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FW: NYTimes: An Alternative to Evolution Splits a Pennsylvania Town, 1/16/05

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  • Popplestone, Ann
    ... From: Steven A. Edinger [mailto:Steven.Edinger.1@Ohio.edu] Sent: Wednesday, January 19, 2005 7:27 AM To: Science Education Subject: NYTimes: An Alternative
    Message 1 of 1 , Jan 24, 2005
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      -----Original Message-----
      From: Steven A. Edinger [mailto:Steven.Edinger.1@...]
      Sent: Wednesday, January 19, 2005 7:27 AM
      To: Science Education
      Subject: NYTimes: An Alternative to Evolution Splits a Pennsylvania
      Town, 1/16/05

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      A QUOTE FROM THIS ARTICLE:

      'The York Dispatch quoted one board member, William
      Buckingham, as saying in that debate: "Nearly 2,000 years
      ago, someone died on the cross for us. Shouldn't we have
      the courage to stand up for him?" Richard Thompson,
      president of the Thomas More Law Center, a Christian legal
      defense group representing the six board members, said Mr.
      Buckingham made that statement in another context, a
      dispute about the Pledge of Allegiance in 2003.'




      An Alternative to Evolution Splits a Pennsylvania Town

      January 16, 2005
      By NEELA BANERJEE


      DOVER, Pa. - Ever since the school board here voted to make
      this town in Pennsylvania Dutch country the first in the
      nation to discuss an alternative to evolution in high
      school biology classes, students have been as sharply
      divided as the rest of this normally close-knit community.

      "I think we should have a choice: They should teach you
      both," said Meagan Hass, 14, while eating pizza after
      school at KT's restaurant with her friend Abbi Hake.
      "Evolution to me is like we come from monkeys."

      At a nearby table, Jessika Moury, 14, said her mother
      supported the school board but she did not. "There are so
      many aspects of religion, so you have to teach what each of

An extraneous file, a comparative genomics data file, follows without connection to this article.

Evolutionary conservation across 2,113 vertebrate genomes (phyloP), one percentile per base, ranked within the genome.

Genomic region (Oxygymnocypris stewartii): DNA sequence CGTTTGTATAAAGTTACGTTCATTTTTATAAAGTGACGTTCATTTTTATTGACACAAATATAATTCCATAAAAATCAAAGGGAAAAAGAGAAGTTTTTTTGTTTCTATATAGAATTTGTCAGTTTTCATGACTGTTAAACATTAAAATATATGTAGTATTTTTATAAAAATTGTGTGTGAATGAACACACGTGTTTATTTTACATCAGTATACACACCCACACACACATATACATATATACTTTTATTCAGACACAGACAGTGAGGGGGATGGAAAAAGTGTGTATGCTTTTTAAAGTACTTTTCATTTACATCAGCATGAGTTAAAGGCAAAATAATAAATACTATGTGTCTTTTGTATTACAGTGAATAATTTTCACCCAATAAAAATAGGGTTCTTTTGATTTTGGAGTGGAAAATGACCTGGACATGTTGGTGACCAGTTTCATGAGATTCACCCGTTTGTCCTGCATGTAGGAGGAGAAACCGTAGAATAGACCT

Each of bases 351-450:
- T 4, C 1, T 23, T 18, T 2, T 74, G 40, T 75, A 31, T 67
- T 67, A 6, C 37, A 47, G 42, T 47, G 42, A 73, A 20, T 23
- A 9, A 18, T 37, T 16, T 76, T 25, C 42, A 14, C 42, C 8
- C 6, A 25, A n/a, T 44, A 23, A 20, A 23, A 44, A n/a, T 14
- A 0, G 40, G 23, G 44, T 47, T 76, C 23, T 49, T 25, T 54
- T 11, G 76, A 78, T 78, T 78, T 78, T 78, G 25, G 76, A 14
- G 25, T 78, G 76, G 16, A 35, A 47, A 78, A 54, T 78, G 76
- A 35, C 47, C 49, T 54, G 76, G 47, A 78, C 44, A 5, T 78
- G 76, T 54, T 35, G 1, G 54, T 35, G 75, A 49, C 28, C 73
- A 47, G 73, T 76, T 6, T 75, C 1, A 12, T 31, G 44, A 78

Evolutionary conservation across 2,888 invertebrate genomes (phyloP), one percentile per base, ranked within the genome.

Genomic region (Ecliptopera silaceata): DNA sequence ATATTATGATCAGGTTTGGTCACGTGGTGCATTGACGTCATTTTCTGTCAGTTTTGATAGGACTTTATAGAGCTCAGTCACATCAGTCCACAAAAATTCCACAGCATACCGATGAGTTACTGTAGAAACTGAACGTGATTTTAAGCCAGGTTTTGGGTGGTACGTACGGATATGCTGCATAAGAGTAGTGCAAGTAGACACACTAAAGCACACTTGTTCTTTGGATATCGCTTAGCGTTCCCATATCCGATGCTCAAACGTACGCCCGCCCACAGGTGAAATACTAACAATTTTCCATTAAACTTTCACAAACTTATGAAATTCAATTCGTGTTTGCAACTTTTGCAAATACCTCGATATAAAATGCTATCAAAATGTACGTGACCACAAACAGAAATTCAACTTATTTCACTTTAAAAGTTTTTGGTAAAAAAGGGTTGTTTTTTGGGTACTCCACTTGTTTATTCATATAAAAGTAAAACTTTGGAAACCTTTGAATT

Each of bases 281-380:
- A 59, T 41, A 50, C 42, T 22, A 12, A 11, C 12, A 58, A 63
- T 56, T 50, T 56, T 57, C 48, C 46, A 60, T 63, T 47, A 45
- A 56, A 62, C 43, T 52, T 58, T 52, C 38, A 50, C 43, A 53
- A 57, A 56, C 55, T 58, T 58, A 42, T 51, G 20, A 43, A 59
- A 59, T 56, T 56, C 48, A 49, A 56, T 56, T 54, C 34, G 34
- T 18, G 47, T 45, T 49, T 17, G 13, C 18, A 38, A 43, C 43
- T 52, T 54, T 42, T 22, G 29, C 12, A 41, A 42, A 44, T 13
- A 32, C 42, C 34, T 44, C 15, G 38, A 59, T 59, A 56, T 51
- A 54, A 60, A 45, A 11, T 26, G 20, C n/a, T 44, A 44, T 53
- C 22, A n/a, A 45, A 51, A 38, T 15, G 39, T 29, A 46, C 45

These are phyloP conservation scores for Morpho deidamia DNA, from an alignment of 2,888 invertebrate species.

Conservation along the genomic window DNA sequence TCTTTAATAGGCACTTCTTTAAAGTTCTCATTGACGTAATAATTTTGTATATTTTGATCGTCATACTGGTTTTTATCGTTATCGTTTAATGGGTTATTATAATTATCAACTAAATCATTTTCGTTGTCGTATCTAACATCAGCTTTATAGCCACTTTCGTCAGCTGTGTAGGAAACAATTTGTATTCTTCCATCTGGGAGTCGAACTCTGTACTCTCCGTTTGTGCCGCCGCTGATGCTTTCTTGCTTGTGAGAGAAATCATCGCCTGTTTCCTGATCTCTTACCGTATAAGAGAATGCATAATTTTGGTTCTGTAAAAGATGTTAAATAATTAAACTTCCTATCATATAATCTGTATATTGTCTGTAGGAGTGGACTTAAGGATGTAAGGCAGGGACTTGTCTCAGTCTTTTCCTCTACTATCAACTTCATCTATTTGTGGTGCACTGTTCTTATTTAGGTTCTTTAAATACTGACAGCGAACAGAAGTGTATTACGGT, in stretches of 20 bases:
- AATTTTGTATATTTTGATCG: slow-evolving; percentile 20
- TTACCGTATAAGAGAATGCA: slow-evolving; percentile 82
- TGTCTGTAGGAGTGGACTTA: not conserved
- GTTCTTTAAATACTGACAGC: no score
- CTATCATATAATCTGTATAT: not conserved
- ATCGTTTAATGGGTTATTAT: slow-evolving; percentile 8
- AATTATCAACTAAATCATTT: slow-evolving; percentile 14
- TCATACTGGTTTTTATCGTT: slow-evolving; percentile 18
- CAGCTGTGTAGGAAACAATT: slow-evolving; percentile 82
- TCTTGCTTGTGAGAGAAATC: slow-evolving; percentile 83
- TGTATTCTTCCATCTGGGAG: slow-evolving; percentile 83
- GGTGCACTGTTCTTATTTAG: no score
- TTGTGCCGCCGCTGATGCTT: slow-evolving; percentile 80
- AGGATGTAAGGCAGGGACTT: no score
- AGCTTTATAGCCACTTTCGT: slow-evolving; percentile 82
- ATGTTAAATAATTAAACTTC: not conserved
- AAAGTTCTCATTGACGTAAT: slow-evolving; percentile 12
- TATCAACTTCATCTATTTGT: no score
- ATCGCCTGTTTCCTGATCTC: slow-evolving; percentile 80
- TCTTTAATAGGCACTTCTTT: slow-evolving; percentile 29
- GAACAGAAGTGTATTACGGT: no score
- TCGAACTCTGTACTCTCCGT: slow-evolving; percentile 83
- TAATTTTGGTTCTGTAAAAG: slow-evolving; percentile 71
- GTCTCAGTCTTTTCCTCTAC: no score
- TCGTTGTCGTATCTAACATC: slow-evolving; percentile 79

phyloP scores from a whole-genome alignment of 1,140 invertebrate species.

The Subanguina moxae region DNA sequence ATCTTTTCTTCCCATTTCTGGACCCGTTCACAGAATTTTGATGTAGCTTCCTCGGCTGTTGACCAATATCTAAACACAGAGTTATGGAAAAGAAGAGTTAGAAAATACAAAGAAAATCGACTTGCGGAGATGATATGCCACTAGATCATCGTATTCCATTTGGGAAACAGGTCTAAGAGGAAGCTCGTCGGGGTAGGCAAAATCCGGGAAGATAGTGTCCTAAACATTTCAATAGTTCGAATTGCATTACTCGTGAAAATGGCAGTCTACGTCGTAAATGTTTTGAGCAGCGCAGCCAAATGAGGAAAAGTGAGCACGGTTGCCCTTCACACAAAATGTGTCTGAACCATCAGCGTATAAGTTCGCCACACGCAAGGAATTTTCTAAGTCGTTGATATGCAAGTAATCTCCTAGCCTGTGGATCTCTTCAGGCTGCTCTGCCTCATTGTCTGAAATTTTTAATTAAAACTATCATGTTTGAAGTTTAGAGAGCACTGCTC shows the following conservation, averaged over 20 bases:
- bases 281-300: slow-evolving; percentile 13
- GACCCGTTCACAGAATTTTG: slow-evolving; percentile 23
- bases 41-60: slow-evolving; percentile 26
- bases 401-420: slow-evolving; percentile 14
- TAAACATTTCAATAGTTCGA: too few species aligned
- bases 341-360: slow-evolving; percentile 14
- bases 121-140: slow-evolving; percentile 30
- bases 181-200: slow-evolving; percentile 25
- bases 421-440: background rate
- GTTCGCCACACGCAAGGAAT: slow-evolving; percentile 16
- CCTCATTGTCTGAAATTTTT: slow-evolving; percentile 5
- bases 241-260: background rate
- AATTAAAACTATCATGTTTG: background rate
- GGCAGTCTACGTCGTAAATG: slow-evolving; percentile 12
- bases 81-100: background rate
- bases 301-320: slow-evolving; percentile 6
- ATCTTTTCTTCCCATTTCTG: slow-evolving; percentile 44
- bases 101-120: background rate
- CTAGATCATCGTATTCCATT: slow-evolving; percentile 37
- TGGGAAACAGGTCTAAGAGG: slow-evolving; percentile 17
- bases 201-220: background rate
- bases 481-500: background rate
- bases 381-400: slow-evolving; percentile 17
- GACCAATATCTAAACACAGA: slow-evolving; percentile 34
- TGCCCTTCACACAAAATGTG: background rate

them says," Jessika said. "There's Bible Club in school for
      this, and that's where it should be taught."

      With the new instruction on the origin of life set to
      begin, Dover has become a critical testing ground in a
      widening national debate about teaching evolution.

      In early January, Dover High School's science teachers
      refused to read to ninth-graders a short statement written
      by the school board that criticizes evolution and cites a
      controversial approach called Intelligent Design as an
      alternative.

      The teachers contend that such a change to the curriculum
      amounts to teaching Intelligent Design and that the
      approach is inherently religious, not scientific.

      "Kids are smart enough to understand what Intelligent
      Design means," said Robert Eshbach, a science teacher who
      refused to read the statement. "The first question they
      will ask is, 'Well, who's the designer? Do you mean God?' "


      Jen Miller, who teaches ninth-grade biology, said she saw
      no conflict between evolution and religion.

      "I've never had a problem in my classroom in the way I
      approach evolution," Ms. Miller said. "Just because I teach
      evolution doesn't mean that God's not there or that I'm
      going against the religious beliefs of my students." With
      the teachers balking, an administrator will read the
      statement instead, as early as next week. Students may opt
      out of the reading with their parents' permission.

      Several states have issued disclaimers to students
      questioning the validity of evolution, claiming it is
      riddled with gaps. But the Dover school board went further
      on Oct. 18 when it voted to specifically identify an
      alternative to evolution and encourage students to learn
      more about it.

      Proponents of Intelligent Design, which asserts that life